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Composite Soil Made of Rubber Fibers from Waste Tires, Blended Sugar Cane Molasses, and Kaolin Clay

The use of different chemical and biological admixtures to improve the ground conditions has been a common practice in geotechnical engineering for decades. The use of waste material in these mixtures has received increasing attention in the recent years. This investigation evaluates the effects of using recycled tire polymer fibers (RTPF) and sugar molasses mixed with kaolin clay on the engineering properties of the soil. RTPF were obtained from a tire recycling company, while the molasses were extracted from a sugar cane manufacturer, both located in Colombia. RTPF is a waste and therefore its utilization is the first positive impact of this research, a green solution for this byproduct. Treated kaolin clay is widely used in many industrial processes, such as concrete, paper, paint, and traditional ceramics. The characterization was conducted with scanning electron microscopy, compression strength, particle-size distribution, x-ray diffraction, compressive and density tests. The results showed that the unconfined compressive strength improved from about 1.42 MPa for unstabilized samples, to 2.04 MPa for samples with 0.1 wt% of fibers, and 2.0 wt% molasses with respect to the dry weight of the soil. Furthermore, it was observed that soil microorganisms developed in some of the samples due to the organic nature of the molasses.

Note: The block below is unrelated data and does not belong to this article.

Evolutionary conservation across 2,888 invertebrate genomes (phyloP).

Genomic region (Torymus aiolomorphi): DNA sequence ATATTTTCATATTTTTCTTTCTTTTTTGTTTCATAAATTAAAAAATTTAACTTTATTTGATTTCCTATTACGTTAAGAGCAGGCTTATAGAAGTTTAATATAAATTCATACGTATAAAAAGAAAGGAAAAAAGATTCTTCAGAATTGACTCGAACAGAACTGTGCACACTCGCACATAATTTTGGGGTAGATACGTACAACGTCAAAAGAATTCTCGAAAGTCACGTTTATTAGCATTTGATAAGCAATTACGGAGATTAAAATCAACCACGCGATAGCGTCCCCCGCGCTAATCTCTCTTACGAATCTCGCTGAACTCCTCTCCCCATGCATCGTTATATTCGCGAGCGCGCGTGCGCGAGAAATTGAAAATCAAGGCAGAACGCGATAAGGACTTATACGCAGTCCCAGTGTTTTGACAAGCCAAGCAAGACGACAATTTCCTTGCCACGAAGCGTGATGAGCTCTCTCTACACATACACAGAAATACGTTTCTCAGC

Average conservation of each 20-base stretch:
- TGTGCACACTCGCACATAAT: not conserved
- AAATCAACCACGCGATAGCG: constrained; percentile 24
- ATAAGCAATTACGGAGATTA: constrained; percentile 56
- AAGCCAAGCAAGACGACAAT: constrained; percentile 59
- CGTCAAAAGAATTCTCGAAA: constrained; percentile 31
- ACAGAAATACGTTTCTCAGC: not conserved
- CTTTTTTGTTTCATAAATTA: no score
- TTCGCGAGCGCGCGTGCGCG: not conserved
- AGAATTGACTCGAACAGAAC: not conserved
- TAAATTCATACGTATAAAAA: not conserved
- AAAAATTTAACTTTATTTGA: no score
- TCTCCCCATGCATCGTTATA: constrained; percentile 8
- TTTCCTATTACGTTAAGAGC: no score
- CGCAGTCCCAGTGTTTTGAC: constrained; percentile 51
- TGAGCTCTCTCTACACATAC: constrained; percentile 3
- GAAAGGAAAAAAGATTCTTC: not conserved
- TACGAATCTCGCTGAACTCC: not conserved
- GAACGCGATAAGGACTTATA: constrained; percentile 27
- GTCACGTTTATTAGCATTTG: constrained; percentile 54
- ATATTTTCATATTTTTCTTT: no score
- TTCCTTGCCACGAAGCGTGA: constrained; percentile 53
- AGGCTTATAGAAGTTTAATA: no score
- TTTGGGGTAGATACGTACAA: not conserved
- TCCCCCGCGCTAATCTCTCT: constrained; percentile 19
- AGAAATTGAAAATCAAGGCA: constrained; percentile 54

Publication date: 16/02/2022

Author: Jiménez

Reference: doi: 10.3390/su14042239

MDPI (sustainability)


This project has received funding from the European Union’s Horizon 2020 research and innovation programme under grant agreement No 870292.